The NH property tax is an open or overt tax. When you have to write a check to pay your property taxes, you know exactly how much you are paying. You can be happy, you can get mad, but at least you know exactly how much you paying. And because you know how much you are paying the chances are excellent that you will be motivated to keep spending as well as taxes under control. There is nothing hidden about the NH property tax.

A serious problem with state income and sales taxes is the fact that for most NH taxpayers state income and state sales taxes would be hidden taxes.

Most NH taxpayers who are employees will have their employer deduct their NH income taxes from their paychecks. They may not pay much attention to how much they are paying in NH income taxes. Sure, their first few paychecks that include deductions for the NH state income tax will mean less money, but most likely they will adjust, spend less because they have less, and go on with their lives. But they may not bother to determine how much they are paying in NH income taxes. In this regard, the NH state income tax will be, for most people, a hidden tax.

A similarly serious problem with an NH sales tax is that it, too, for most people will be a hidden tax. Most people will not keep track of the small purchases for which they will pay a sales tax and they will therefore never know exactly how much in total they are paying in sales taxes. Sure, the sales taxes for big ticket items such as automobiles and boats will be clear and obvious and painful, but the sales taxes for the little ticket items such as the comb bought at the local drugstore will not be clear and obvious and painful and thus most likely will be ignored. Thus NH taxpayers will not know the full extent of the damage to their personal fortunes and lives of the NH sales tax.

Open/overt taxes are good: you know how much you are paying, and you can motivate yourself to do something about the spending that causes them.

Hidden/covert taxes are bad: unless you work hard to keep track of how much you are actually paying, you may never know how much you are paying and therefore you may not be motivated to do something about the spending that causes them.

If you are not keeping track of the hidden taxes, the politicians will have a tendency to increase those taxes. It's all too easy: If you don't know how much hidden taxes you are paying, you won't know how much your hidden taxes are being increased.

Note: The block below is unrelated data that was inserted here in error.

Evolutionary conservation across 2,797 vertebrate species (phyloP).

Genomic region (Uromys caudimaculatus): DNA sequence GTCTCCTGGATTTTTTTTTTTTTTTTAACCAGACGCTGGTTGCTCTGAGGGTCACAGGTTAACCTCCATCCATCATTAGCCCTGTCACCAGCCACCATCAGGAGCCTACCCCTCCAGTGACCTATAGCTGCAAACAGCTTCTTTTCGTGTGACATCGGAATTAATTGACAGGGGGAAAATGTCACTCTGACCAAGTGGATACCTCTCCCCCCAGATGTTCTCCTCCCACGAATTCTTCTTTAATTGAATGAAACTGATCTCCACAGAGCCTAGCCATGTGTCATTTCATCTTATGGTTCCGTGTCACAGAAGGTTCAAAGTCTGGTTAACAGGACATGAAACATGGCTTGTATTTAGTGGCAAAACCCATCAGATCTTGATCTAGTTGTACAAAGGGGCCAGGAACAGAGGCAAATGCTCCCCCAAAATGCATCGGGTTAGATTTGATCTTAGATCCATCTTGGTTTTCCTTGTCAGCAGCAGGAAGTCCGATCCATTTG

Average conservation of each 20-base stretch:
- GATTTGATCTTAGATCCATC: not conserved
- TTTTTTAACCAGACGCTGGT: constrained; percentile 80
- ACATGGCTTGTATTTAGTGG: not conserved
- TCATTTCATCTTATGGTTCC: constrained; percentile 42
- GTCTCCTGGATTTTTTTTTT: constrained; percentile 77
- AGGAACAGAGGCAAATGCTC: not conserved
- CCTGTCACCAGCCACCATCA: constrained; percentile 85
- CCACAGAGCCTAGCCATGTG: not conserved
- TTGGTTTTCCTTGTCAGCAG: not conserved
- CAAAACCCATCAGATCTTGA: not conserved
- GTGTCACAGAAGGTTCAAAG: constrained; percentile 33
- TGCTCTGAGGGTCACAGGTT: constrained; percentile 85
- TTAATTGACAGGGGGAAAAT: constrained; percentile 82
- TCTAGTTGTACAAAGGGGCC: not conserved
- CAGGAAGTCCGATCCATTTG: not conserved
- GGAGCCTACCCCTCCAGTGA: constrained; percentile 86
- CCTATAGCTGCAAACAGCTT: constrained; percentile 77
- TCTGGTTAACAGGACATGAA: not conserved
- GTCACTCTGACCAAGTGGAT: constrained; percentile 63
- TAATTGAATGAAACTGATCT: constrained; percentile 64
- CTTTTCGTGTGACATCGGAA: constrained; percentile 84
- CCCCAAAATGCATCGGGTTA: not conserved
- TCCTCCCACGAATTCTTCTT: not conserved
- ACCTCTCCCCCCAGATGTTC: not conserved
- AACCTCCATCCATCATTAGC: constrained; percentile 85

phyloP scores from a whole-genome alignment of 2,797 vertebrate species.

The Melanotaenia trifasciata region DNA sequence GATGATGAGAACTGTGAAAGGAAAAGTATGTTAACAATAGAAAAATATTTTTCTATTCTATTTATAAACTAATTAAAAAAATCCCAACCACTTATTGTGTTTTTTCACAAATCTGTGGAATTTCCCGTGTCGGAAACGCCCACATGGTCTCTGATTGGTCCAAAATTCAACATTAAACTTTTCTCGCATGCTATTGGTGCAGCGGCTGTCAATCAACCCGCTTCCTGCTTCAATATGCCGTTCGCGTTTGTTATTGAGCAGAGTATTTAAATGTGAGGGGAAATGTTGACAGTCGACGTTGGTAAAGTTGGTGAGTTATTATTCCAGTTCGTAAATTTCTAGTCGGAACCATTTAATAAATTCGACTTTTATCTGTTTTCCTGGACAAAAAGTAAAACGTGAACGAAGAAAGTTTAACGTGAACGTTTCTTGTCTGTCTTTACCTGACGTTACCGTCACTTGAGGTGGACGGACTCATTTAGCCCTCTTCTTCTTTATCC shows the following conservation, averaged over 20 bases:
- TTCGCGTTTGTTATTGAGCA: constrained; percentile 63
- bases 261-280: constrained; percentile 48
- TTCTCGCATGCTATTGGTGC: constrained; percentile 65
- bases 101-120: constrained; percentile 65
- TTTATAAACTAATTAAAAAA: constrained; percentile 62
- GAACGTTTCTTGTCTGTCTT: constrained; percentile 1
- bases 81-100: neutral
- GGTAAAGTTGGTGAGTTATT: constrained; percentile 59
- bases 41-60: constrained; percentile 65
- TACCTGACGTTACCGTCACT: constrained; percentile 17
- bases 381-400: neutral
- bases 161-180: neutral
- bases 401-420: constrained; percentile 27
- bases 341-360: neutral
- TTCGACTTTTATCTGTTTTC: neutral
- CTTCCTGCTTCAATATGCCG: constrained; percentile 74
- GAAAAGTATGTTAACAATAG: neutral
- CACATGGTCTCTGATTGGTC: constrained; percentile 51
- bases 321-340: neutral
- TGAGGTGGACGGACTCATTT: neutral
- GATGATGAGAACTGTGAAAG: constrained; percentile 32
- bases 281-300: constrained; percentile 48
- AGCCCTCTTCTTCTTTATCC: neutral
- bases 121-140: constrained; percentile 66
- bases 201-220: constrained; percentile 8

From all this, it is clear that a property tax is the best form of taxation. It is an open tax. It is paid by nonresidents and businesspeople in addition to residents.

Moreover, the property tax is a form of an income tax. When an individual is working and purchasing property, he purchases property in accord with his income. No bank will lend to someone earning $20,000 per year the money to buy a $1,000,000 (million-dollar) home. It just doesn't happen. Therefore, an individual buys property in accord with his income, which is fair.

Now, many NH taxpayers do not have the income to pay their property taxes.

What can we do to help these taxpayers?

Property taxes rise for two reasons: 1. the increase in the value of property; 2. the increase in the spending by local, county and state officials, elected or appointed.

If an individual sees a substantial increase in the value of his property, at least he can take some comfort in the fact that if he has to sell his property he will gain a substantial financial benefit. True, he may lose the emotional/subjective value, but at least he will have the financial/objective value.

If an individual sees a substantial increase in his property taxes due to government spending, then he has the option of running for public office and doing something about his taxes through the legal and political system. And he always has the option of supporting and voting for those political candidates who promise to do something about his taxes.

But in spite of these options, many NH taxpayers will still have the problem of paying for their NH property taxes.

I would like to consider a tax cap, or tax liability l/imit, on the amount of NH taxes an individual would have to pay. Many NH politicians and political candidates are proposing a property tax cap of 10% (ten percent). This would mean that an individual would pay no more than ten percent of his income in NH property taxes.

We have to be careful with tax exclusions. The bill is still out there. The bill has to be paid. What one person does not pay someone else must pay. If we grant exemptions then we must find a way to pay for those exemptions. the bill will always have to be paid somehow, by someone.

We may want to limit the property tax cap to individuals whose income changes dramatically, as when an individual retires, or when an individual earns less.

We must recognize some kind of fairness and balance. It would not be fair for people whose incomes have not changed to pay for those people whose incomes have changed but who nevertheless can still afford to live in expensive properties. Those earning $30,000 per year and living in a $100,000 home will most likely not be happy paying the taxes of those earning $20,000 per year but living in million-dollar homes.

These problems can be worked out: if we have the will the way will be found.